Societies get what they deserve, not what they expect.
Peak oil is already upon us. It is destroying our banking system, that is, our system for marshalling capital, and that is about to put us out of business-as-usual. So, we have to carry on with business-not-so-usual. This could mean anything from your children finding careers in farming (rather than show biz or plastic surgery) to reorganizing households differently to traveling from New York to Boston by boat.
The skyscraper - any building over seven stories really - will come to be seen as an experimental building type that doesn't work well in an energy-starved economy.
Community is not something you have, like pizza.
Now is it something you can buy. It's a living organism based on a web of interdependencies- which is to say, a local economy. It expresses itself physically as connectedness, as buildings actively relating to each other, and to whatever public space exists, be it the street, or the courthouse or the village green.
The increment of new development will be the single building lot, if we are lucky, and most of the codes that are now enforced will be ignored because the redundancies they mandate will not be affordable.
The "Green" community, the enviro people, are preoccupied with running all the cars differently. Our techno-grandiosity has us gibbering about high-speed rail - which we don't have the capital for anymore - but nobody is interested in repairing the existing rail system, which would be far less costly and hugely beneficial for us. In short, we are acting cluelessly. And life is tragic. The clueless usually suffer.
I am a sur le motif painter, always in-the-field, with a French easel that folds up into a box, with backpack straps on it. Many of the sites I haunt are desolately beautiful. Few other people go there. I am gloriously alone, unmolested, and absorbed in attempting to see what I am looking at.
What we face is a comprehensive contraction of our activities, due to declining fossil fuel resources and other growing scarcities. Our failure is the failure to manage contraction. It requires a thoroughgoing reorganization of daily life. No political faction currently operating in the USA gets this. Hence, it is liable to be settled by a contest for dwindling resources and there are many ways in which this won't be pretty.
I'm not against Kyoto. I just think it's a fantasy, especially considering China's energy predicament and their coal supplies.
The task we face is reorganizing the systems we depend on for daily life in a way that is consistent with the realities coming down at us.
We're not going to reform our moronic land-use laws, which mandate suburban sprawl one way or another. They're simply going to be ignored when it becomes self-evident that we cannot build stuff that way anymore.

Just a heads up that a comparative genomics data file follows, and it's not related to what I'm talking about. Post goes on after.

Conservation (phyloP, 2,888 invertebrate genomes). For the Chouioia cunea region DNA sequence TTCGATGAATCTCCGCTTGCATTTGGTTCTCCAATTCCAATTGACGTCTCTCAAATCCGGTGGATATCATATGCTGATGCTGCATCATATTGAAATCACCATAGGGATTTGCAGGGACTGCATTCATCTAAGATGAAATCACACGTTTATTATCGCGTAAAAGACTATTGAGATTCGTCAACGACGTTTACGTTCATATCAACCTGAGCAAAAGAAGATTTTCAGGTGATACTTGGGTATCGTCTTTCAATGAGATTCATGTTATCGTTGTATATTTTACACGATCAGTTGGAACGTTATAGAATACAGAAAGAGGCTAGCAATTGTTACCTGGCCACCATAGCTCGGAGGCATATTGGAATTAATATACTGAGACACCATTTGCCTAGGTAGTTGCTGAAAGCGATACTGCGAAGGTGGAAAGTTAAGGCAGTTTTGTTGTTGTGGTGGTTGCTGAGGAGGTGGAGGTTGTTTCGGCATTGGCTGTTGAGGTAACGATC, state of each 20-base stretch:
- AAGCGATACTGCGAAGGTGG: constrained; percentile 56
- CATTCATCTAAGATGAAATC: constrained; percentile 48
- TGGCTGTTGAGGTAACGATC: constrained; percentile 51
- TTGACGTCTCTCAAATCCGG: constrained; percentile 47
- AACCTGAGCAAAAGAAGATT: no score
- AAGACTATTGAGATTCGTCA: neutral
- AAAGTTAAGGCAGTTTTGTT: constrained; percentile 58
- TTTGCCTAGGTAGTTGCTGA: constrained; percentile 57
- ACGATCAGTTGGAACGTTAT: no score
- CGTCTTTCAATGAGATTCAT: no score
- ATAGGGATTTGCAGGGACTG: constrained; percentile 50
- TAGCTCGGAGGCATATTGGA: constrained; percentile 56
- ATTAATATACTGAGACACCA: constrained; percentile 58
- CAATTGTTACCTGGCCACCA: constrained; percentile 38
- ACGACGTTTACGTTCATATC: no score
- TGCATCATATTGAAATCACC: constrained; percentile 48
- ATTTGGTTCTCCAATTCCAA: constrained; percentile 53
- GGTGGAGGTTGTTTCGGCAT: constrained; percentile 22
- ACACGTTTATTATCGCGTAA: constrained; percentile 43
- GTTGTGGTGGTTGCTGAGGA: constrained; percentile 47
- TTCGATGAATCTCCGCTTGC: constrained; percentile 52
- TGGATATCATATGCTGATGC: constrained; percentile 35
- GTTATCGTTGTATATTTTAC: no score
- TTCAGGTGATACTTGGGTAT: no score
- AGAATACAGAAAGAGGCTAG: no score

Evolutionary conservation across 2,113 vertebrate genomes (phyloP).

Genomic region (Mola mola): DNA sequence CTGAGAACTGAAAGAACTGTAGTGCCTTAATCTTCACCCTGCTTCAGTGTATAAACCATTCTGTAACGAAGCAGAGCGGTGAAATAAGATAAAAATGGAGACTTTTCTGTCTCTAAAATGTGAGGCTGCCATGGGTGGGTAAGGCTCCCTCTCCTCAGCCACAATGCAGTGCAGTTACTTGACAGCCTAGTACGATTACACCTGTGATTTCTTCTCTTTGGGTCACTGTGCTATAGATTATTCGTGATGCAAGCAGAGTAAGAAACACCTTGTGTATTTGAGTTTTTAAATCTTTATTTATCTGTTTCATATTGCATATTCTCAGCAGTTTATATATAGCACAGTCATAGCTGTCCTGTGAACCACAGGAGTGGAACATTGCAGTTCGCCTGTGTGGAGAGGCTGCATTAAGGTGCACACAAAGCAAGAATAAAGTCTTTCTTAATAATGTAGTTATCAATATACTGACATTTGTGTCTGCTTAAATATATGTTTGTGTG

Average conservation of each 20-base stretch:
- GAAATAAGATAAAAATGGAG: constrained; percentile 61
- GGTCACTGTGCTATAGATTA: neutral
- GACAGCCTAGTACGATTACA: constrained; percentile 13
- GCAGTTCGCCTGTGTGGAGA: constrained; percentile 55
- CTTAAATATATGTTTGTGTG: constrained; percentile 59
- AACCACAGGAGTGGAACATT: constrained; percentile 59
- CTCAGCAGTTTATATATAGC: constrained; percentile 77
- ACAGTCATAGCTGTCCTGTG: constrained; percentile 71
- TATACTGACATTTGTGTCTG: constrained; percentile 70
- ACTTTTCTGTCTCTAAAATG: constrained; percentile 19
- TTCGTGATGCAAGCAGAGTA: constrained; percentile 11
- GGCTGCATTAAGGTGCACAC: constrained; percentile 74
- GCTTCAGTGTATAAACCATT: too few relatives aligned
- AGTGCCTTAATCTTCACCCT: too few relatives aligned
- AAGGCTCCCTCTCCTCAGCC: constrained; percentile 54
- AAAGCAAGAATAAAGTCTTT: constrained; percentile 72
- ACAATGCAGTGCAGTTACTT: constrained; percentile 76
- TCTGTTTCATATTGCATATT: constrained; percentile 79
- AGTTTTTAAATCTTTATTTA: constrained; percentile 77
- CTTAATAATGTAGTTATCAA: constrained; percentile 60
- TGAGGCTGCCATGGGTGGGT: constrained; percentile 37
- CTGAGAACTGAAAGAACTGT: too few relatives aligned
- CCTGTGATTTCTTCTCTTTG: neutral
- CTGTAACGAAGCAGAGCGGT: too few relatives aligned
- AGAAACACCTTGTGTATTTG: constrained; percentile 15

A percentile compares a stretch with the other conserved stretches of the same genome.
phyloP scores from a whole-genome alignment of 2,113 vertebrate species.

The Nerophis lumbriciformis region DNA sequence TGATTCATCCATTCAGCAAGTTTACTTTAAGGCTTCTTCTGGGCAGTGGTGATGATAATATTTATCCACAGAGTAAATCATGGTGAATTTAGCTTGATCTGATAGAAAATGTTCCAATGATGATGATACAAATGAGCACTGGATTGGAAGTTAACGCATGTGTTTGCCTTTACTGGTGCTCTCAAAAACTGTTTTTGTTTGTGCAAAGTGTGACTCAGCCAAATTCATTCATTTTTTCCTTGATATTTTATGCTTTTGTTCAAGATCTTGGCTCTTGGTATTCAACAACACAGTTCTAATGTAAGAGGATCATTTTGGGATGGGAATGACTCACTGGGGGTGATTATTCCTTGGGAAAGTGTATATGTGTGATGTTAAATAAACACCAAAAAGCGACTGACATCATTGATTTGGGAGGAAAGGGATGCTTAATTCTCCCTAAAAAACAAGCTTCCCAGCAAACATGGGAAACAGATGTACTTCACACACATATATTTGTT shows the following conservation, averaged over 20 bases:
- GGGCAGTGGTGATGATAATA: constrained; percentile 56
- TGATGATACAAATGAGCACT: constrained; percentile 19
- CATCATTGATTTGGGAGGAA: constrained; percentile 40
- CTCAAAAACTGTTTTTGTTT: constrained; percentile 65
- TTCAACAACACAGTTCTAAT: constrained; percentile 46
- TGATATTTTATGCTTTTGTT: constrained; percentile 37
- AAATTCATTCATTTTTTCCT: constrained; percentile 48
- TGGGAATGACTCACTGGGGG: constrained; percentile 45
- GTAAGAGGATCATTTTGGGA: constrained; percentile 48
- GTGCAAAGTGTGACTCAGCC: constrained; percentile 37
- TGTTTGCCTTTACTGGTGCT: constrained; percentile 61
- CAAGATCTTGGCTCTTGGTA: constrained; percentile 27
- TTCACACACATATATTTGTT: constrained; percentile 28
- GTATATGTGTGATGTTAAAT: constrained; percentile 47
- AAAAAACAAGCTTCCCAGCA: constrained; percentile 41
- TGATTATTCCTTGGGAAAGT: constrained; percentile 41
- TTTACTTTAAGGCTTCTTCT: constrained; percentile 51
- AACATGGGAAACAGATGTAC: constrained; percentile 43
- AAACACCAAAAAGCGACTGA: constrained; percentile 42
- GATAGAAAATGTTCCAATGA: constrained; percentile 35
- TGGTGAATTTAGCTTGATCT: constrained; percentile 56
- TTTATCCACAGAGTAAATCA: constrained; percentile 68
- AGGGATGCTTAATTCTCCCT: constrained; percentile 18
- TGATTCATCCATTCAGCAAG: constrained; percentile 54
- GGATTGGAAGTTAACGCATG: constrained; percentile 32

I believe our techno-zealotry will be moderated by sheer circumstance.
We will do what reality compels us to do, not necessarily what our fantasies propose.
I don't like talking about 'solutions.' I prefer talking about intelligent responses.
Please, please, stop referring to yourselves as "consumers.
" OK? Consumers are different than citizens. Consumers do not have obligations, responsibilities and duties to their fellow human beings. And as long as you're using that word "consumer" in the public discussion, you will be degrading the quality of the discussion we're having. And we're going to continue being clueless going into this very difficult future that we face
The cities of the future will be much smaller than they are today.
My beef with the alt-fuel people is not the renewable or alt-fuel ideas themselves. Sooner or later, there's no question we're going to have to rely on them. For me, it's an issue of scale.
It pays to remember that societies get what they deserve, not what they expect.
Our building practices for the past century have been plain stupid - especially the glorification of the single-family house in a subdivision, at the expense of all other typologies and arrangements.
The public realm in America has two roles: it is the dwelling place of our civilization and our civic life, and it is the physical manifestation of the common good. When you degrade the public realm, you will automatically degrade the quality of your civic life and the character of all the enactments of your public life and communal life that take place there.
We have to grow our food differently because industrial farming will soon end.
That means growing more food locally on smaller farms with more human attention.
I have a new theory of history, which is certain things happen because they seem like a good idea at the time. And suburbia seemed like a good idea at the time, but it was a special time and place in history, with special dynamics. And now, we're going to have to live with the consequences of that. And the consequences will be tragic.
The twentieth century was about getting around.
The twenty-first century will be about staying in a place worth staying in.